Opera in the Time of COVID: Michael Fabiano, Superstar Tenor & Co-Founder of ArtSmart

By David Salazar
(Credit: Frances Marshall)

“Opera in the Time of COVID” is an interview series in collaboration with photographer Frances Marshall of Marshall Light Studio. We talk to notable figures from around the opera world to get their perspective on how they feel these challenging times may change opera’s present and future.

Few artists are as direct as tenor Michael Fabiano. The New Jersey native is not only a musical force on stage, but engaged in conversation, he is articulate and frank, whether he is talking about opera, his work with ArtSmart, or his view on the world at large.

In this interview, Fabiano expounds on how he believes the opera world can learn from the current crisis and why he thinks that streaming not only is, but must be, a bigger source of revenue for industry participants.

OperaWire: One of the major developments of this time are the emergence of streaming and connecting with fans and followers more directly via social media. How has this impacted your time in quarantine?

Michael Fabiano: In the time of COVID, for me there hasn’t been a big shift in how I consume information for the media.

The only thing that has happened is that many artists are using streaming platforms and live platforms far more often. If anything we all need to invest in better sound equipment.

OW: How can opera companies and artists around the world learn from the preponderance of streaming services moving forward and should it become a bigger part of the industry at large?

MF: I think there are opportunities for the opera world. As the world has changed it’s time to have open discussions with all company members about how to integrate live streaming performances from the stage to homes for revenue not for free.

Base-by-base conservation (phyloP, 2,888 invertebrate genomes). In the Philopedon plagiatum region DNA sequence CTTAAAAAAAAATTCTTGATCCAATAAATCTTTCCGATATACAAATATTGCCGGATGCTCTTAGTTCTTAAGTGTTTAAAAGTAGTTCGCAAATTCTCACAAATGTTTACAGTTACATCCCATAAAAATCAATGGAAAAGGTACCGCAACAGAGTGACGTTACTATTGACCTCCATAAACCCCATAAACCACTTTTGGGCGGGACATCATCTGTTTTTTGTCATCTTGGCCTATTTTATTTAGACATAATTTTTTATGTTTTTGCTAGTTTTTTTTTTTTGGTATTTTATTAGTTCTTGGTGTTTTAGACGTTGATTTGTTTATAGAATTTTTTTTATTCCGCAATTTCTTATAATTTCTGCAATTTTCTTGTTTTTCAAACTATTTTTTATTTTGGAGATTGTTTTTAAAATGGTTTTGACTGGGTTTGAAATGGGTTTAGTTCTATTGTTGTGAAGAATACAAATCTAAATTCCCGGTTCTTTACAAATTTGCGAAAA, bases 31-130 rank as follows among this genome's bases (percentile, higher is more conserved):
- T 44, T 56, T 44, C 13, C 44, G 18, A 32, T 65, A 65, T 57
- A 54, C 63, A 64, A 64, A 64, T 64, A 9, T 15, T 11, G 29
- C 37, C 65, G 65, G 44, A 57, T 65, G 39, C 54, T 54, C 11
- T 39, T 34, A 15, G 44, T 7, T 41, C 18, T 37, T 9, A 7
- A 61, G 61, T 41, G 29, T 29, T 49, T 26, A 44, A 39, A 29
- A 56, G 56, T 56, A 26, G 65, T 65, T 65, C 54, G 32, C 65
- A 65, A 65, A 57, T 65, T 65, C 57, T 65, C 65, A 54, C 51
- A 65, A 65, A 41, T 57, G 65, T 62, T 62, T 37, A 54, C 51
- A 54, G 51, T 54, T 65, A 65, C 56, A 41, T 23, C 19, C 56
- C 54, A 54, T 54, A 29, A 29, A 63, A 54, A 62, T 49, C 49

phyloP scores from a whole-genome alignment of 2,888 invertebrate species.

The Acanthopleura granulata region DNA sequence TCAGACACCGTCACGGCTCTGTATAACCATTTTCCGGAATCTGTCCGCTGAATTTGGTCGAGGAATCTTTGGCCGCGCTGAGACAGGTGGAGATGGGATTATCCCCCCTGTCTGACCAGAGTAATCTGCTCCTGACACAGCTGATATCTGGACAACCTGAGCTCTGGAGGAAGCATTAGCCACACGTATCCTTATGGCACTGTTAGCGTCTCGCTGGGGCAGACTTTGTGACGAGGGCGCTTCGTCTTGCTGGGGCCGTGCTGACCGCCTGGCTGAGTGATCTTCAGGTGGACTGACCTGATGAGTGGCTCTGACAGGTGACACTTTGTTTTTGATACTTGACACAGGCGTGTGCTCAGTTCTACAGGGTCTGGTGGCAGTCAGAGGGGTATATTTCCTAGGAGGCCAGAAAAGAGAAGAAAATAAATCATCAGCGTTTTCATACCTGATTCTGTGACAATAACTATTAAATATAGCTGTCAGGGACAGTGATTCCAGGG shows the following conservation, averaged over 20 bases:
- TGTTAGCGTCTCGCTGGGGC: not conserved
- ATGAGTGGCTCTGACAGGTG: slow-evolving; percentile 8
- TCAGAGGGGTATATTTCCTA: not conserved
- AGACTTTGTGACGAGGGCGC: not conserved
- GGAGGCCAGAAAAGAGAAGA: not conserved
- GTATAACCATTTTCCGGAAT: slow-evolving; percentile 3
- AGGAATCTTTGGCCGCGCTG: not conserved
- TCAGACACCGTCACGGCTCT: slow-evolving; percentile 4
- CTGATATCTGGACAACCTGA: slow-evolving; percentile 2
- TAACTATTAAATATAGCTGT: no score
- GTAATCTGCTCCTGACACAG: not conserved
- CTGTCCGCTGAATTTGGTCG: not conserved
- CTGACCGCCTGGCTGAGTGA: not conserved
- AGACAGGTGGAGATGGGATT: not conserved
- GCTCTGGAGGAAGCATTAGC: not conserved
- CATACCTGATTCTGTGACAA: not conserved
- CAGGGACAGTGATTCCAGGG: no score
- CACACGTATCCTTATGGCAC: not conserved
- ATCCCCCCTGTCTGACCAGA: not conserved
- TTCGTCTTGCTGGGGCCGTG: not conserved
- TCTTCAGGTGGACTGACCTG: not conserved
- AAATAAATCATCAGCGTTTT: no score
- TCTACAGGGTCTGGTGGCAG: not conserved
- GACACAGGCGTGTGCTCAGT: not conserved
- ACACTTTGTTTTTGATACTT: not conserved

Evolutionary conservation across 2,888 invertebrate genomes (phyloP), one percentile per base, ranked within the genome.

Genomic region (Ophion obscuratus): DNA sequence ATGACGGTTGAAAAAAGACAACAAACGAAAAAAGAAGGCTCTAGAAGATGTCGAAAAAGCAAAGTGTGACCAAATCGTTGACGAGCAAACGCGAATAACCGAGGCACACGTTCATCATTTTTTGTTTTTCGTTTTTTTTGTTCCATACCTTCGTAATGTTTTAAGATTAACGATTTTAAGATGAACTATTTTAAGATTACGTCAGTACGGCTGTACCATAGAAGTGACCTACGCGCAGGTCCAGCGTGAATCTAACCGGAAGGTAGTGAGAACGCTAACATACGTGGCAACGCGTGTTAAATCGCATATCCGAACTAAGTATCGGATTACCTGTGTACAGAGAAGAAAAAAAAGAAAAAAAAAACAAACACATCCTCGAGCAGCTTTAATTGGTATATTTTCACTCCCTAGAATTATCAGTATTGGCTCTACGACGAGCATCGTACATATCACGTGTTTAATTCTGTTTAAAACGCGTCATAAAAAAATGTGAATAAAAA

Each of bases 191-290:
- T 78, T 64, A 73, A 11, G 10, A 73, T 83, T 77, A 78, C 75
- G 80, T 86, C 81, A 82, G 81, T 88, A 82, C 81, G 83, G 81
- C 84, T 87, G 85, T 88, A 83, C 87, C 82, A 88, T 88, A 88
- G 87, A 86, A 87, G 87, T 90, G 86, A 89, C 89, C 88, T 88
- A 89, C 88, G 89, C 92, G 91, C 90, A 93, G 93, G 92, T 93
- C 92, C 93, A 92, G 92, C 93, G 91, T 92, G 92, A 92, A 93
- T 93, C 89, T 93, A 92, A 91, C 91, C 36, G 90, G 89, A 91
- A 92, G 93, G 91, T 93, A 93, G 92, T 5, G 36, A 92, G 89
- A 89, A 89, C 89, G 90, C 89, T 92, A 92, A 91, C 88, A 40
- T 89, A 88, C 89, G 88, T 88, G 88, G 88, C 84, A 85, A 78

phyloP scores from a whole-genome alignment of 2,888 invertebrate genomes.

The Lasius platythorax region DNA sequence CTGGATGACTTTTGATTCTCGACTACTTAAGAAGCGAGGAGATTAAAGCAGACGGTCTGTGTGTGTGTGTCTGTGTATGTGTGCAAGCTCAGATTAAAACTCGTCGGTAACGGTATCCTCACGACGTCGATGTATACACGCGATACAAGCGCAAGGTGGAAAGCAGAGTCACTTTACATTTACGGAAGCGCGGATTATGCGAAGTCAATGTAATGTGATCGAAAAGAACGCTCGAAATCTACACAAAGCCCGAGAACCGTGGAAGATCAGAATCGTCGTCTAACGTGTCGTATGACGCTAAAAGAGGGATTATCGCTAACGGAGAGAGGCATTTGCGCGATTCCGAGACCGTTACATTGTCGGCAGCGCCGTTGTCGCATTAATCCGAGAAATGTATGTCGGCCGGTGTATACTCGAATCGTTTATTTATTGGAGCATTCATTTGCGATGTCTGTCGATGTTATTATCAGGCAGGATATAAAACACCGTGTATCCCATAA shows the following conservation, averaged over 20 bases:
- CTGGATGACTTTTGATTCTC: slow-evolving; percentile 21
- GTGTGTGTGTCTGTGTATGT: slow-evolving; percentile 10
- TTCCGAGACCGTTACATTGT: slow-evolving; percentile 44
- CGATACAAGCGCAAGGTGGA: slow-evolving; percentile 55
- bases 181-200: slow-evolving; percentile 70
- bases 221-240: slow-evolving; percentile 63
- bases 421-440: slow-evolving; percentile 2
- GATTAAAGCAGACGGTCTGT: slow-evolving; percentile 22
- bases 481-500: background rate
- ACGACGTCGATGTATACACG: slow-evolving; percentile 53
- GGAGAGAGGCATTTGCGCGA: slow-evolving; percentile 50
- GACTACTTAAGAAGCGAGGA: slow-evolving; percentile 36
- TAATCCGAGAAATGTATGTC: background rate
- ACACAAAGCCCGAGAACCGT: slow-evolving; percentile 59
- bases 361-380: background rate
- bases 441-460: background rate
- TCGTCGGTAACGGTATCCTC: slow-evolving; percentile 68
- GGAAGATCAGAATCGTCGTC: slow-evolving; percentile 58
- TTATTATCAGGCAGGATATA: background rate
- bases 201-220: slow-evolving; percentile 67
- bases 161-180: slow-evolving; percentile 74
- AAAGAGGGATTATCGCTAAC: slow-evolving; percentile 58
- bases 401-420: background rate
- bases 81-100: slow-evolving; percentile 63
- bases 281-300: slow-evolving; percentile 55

In this time I understand the need to show that the lyric arts are still alive and fresh. But after all the arts are a commodity just like many other verticals namely finance, law, and medicine. When we soon enter phase one and phase two it will no longer be appropriate to constantly offer arts for free to the public just as it wouldn’t be appropriate to offer legal counsel or financial counselor to the public.

Moreover, my goal is to identify all of the new constituents who have been participating in arts consumption during COVID namely younger people and create an experience for them in the theater. Multi-media streaming platforms cannot and should not be a final new pathway for the arts as the arts must be consumed live and from a large space. Arts leaders must give inspiration and hope to the public now. I have faith that we will be back in our theaters very soon.

OW: What are you most excited about doing once the quarantine officially comes to an end and we are allowed to resume a “normal” life?

MF: Aside from singing on stage I have had a normal life in quarantine. I run every day, I drive my car every day, I still fly nearly every day, I study every day, I continue to run my foundation and my business, and I continue to be involved in current affairs.

OW: Who have been the people you have relied on most to help you through these challenging times?

MF: My lawyer Liz, my publicist Mindi, my manager Gianluca, my teacher Neil, and my mother.

OW: What activities do you miss the most?

MF: I miss going to the gym.

OW: Most people in quarantine are actively engaging with the arts via either music, TV, film, reading, literature. Etc. What have you been watching or reading during this time?

MF: Schitt’s Creek.

OW: Speaking more globally about the pandemic, what can the world learn about this experience? What do hope to see from our leaders (political or even industry) in order to build a better future that enables us to better manage any similar type of situation?

MF: It’s important for every member of the arts community always have alternative pathways in life.

When it comes to politicians, contingency plans for large nations must be ready to execute and equally keep the economic system churning.

When it comes to arts leaders, cross disciplinary activities and experiential entertainment to create multiple forms of revenue must be on offer and in strategic planning.